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1910s - History of the Western Bulldogs Football Club

‘The poet has it that, in the spring, young men’s fancies lightly turn to thoughts of love, and, while this may be true, there is no doubt that, in the autumn, the aforesaid fancies turn to thoughts of football.’
(‘King Football’, Footscray Advertiser, 5 March 1910)

Saturday half-holidays, introduced in 1909, gave people more free time to watch sports. Football’s popularity flourished – particularly with women. Preston merged with Northcote in 1912, and were replaced in the VFA by Melbourne City who were, in turn, replaced by Hawthorn in 1914. Games against Brighton had become a social highlight of the season, with supporters indulging in periwinkles and cockles on the foreshore during the half-time break. The 1910 season marked the luring of Collingwood’s Bob Nash as captain/coach and the final season of Joe Marmo – three-time premiership player and colossus in defence for over a decade. Footscray formed a harmonious relationship with the Footscray Juniors, benefitting through the recruitment of players, such as Johnny Craddock.

In 1911, to curb the growing professionalism in the game, the VFA adopted standard payments to players. The year also marked the first time ladies were charged admission to grounds – a ‘ladies’ pavilion was even provided at the Western Reserve. Sadly, October saw the death of long-serving president, James Cuming. Regarded as a father figure at the club, he had referred to the players as ‘my boys’ and had overseen a highly successful period, including four premierships.

The club unveiled a new grandstand and scoreboard in 1912 when Jim Cassidy, again, took over as coach. The team emerged as a power and earned the nickname ‘The century makers’ by kicking century-plus scores. New and established stars included Jim Baxter, Archie Clark, Roy Cotton, Johnny Craddock, Art Gregory, William ‘Ching’ Harris, Vic Samson and forwards Jim ‘Comet’ Knight and Vernon Banbury – a football wizard. Despite their brilliance, the side were defeated in the grand final by Essendon Association.

In 1913 (the year the Footscray Ladies’ Committee held a bazaar to wipe the club debt), Footscray came from behind to score a 1 point win over North Melbourne in the grand final. Art Gregory, star of the day and hero of the match, kicked the winning goal just before the final bell. The 1913 premiership captain, Johnny Craddock, again led the team into the 1914 grand final – however, rumours of match-fixing regarding the acrimonious loss to North Melbourne by 35 points led to player reprisals. The outbreak of war in 1914 and growing casualty lists, particularly news of the Gallipoli landing at the start of the 1915 season, forced the VFA season to be curtailed and the competition to go into recess during 1916-17. Players and officials rushed to enlist. Players Tom McClusky, Joey Duane, Wally White, and former wingman Bert O’Connell lost their lives serving their country. The hostilities in Europe contributed to the conscientious retirement of ‘Ching’ Harris, legendary fullback of 21 seasons and nearly 300 games.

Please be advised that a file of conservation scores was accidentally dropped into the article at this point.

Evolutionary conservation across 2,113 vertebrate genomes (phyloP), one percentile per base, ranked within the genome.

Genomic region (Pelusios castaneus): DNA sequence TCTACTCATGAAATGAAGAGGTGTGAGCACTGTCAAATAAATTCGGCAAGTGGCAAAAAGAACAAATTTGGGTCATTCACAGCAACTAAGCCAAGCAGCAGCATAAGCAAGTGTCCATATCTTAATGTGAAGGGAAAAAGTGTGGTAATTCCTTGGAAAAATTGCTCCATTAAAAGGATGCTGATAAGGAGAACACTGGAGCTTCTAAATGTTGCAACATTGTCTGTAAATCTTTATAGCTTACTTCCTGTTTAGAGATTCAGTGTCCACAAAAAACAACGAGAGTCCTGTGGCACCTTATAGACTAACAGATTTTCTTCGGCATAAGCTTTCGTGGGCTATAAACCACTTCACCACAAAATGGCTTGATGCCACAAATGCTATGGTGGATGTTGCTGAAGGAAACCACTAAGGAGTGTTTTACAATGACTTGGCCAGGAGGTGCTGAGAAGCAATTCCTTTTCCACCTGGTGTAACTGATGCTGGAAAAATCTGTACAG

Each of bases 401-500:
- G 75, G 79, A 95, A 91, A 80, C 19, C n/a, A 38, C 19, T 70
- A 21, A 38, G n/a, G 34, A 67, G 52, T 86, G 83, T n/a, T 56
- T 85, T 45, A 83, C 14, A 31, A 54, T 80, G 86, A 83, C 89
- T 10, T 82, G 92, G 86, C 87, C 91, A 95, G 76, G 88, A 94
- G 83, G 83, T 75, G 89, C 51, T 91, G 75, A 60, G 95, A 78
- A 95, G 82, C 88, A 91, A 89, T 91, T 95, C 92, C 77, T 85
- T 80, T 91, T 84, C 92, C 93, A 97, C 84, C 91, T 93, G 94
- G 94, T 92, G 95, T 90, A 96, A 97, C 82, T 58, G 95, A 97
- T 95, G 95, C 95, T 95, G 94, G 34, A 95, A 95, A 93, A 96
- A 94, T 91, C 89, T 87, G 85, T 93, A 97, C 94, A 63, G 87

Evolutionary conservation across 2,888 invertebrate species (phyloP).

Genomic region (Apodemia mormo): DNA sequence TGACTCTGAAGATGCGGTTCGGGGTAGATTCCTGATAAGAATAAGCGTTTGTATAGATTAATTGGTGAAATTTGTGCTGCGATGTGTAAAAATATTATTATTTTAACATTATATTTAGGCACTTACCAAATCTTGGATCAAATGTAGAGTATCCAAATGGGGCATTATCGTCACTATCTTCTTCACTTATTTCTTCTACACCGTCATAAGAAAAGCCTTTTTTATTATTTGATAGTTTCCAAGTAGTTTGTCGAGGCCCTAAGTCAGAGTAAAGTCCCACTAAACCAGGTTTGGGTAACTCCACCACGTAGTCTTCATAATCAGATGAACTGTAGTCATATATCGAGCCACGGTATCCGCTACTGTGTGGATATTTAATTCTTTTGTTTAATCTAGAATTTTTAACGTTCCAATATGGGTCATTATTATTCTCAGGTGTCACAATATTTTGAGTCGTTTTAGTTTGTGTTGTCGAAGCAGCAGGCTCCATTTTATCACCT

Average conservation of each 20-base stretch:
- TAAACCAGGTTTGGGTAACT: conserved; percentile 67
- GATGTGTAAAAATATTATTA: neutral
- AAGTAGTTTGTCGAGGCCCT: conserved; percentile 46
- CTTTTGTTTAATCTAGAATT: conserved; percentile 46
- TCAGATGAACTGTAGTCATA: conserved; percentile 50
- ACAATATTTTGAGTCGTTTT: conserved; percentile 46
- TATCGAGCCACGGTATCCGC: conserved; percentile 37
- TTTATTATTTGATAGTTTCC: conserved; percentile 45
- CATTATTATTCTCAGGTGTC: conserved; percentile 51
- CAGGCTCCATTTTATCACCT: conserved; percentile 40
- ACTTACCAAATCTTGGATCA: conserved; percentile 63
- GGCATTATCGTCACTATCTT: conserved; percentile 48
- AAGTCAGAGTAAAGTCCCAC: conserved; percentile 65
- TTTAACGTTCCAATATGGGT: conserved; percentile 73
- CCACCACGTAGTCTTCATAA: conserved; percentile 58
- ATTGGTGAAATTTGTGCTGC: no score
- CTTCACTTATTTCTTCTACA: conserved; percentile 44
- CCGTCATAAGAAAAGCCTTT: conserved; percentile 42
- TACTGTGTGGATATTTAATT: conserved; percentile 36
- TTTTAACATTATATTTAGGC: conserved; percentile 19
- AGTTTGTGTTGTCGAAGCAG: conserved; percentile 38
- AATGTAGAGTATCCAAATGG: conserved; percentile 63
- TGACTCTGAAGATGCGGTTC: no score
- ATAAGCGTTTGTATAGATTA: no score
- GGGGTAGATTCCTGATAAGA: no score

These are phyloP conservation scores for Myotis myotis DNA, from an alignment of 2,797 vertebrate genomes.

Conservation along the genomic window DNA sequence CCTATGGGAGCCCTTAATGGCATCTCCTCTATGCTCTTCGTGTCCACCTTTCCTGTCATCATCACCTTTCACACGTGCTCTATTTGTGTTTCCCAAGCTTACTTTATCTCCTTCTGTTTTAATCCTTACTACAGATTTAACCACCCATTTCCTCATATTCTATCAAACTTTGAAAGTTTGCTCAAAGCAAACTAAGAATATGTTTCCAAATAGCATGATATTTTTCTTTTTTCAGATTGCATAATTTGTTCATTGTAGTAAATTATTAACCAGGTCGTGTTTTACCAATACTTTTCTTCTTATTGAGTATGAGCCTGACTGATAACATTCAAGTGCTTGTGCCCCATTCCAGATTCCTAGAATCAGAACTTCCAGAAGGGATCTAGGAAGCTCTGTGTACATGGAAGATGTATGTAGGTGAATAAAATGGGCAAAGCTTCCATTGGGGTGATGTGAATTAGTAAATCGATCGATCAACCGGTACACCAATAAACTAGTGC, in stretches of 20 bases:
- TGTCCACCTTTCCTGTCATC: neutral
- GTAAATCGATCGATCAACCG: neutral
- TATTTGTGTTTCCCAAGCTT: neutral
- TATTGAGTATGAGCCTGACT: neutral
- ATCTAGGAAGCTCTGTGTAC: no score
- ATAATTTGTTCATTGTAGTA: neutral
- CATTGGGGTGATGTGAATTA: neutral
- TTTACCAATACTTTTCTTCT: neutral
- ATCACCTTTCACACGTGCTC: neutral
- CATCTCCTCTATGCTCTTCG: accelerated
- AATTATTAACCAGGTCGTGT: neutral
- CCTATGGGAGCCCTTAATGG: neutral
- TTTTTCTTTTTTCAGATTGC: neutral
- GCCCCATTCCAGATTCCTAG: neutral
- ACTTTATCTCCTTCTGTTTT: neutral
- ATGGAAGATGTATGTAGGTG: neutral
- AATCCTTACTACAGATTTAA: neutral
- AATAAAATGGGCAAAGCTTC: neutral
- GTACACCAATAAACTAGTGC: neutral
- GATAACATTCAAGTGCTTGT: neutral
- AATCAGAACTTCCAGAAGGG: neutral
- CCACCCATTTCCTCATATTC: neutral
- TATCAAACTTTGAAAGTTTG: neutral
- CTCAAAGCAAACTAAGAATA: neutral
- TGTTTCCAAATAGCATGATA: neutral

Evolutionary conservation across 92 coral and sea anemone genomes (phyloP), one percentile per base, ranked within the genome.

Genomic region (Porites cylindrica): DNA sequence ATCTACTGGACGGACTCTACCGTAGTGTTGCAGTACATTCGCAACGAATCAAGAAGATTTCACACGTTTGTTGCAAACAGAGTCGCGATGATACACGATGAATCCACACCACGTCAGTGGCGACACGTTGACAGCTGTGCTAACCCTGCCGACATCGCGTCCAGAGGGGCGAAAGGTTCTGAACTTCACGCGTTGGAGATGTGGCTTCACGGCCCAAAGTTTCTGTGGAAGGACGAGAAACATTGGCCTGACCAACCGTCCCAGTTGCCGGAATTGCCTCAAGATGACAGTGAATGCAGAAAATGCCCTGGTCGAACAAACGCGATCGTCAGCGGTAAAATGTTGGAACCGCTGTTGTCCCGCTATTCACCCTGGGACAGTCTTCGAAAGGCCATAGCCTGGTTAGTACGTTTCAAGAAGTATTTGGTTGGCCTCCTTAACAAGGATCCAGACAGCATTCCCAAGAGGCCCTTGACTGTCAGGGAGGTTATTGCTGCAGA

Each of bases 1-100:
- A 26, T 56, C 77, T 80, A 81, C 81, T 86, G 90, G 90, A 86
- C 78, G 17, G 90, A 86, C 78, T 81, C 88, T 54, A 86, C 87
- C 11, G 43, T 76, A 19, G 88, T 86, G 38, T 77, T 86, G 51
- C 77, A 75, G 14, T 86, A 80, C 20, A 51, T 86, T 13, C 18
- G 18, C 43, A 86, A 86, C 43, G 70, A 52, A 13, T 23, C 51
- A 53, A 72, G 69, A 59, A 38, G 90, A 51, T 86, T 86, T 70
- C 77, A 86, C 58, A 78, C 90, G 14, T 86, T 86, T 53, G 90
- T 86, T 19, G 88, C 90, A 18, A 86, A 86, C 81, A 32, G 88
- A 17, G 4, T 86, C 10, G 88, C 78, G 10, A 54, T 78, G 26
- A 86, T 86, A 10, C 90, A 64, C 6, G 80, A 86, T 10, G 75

The VFA resumed with a condensed fixture in 1918 and Footscray finished last. But, with the war over by 1919, Footscray entered the battle for the ‘Peace Premiership’ with renewed vigour – and with a new secretary, E.J. (Ernie) Smith. Ruckman ‘Chook’ Howell and spearhead Harry Morgan (72 goals) were recruited from South Melbourne (VFL) and, led by the inspiring Johnny Craddock, who kicked 4 goals, the ‘Tricolours’ triumphed on grand final day in what would be the start of a golden era for the club.

 

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